A recently installed wheelchair ramp at the Harvard Astronomy Lab and Clay Telescope moves the lab a bit closer to its goal of ensuring the study of the cosmos is an option for all.
“Astronomy is a science that excites and inspires people, and no one should be denied that due to accessibility,” said Allyson Bieryla, who manages the lab and the telescope. “The ramp is a huge step in the right direction in terms of making that space more accessible.”
The wheelchair ramp at the Science Center was put in late last year, but owing to the pandemic went largely unused and unnoticed until recent months. The ramp connects the lab on the eighth floor of the Science Center to the outdoor deck and solar observatory, where the lab and clubs that are based there often host activities, classes, daytime observations, and events such as nighttime stargazing. A high step formerly made it difficult for those in wheelchairs or with walking impairments to move between the two areas.
“We held an open house, for example, earlier this semester where we set up a bunch of telescopes on the Science Center astronomy deck,” said Kidus Negesse ’22, student president of the Student Astronomers at Harvard-Radcliffe (STAHR). “We had a student reach out to us and … say, ‘I’m in a wheelchair, and I’d love to attend.’ We were able to bring this person through the ramp onto the deck and that was previously not possible.”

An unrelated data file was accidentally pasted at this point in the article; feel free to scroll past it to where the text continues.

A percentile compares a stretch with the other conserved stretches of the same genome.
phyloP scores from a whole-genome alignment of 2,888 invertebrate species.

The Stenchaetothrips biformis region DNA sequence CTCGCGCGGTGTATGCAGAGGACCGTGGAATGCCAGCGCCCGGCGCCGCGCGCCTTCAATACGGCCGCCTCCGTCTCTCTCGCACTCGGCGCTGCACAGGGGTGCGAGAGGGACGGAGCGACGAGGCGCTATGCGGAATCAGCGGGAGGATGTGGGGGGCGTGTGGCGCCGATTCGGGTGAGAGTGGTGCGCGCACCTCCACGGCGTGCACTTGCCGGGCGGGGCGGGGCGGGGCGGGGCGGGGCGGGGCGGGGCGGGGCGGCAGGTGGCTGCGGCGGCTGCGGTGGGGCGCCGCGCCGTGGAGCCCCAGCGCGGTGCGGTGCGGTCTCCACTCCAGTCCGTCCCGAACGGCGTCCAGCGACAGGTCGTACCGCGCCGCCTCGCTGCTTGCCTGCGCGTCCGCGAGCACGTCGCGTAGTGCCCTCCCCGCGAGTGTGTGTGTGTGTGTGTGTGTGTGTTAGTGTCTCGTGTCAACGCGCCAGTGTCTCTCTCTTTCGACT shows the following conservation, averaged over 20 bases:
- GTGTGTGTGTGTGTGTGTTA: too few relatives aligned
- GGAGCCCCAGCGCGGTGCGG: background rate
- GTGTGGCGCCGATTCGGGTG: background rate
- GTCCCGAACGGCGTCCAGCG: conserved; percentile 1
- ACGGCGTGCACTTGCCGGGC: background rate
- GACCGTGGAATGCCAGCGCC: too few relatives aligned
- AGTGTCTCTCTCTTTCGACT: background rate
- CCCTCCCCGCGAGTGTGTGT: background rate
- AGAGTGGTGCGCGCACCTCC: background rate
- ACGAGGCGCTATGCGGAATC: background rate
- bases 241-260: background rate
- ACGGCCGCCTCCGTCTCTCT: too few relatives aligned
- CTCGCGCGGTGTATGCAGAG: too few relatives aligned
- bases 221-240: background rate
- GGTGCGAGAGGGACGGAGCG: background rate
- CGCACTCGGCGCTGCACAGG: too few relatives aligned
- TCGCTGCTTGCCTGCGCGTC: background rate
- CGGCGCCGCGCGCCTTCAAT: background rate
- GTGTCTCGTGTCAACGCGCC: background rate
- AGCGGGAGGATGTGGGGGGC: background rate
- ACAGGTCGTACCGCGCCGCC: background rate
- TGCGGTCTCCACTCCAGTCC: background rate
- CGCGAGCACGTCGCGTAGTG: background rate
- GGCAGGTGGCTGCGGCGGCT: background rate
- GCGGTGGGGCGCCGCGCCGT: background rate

The ramp also makes it easier to wheel out equipment.
“One of the key things I think about accessibility is it doesn’t just benefit those who absolutely need it. It benefits everyone,” Bieryla said. “There’s a celestial navigation course that uses the deck about two times a week, and they have a ton of equipment. Now they can just roll up a cart over the ramp.”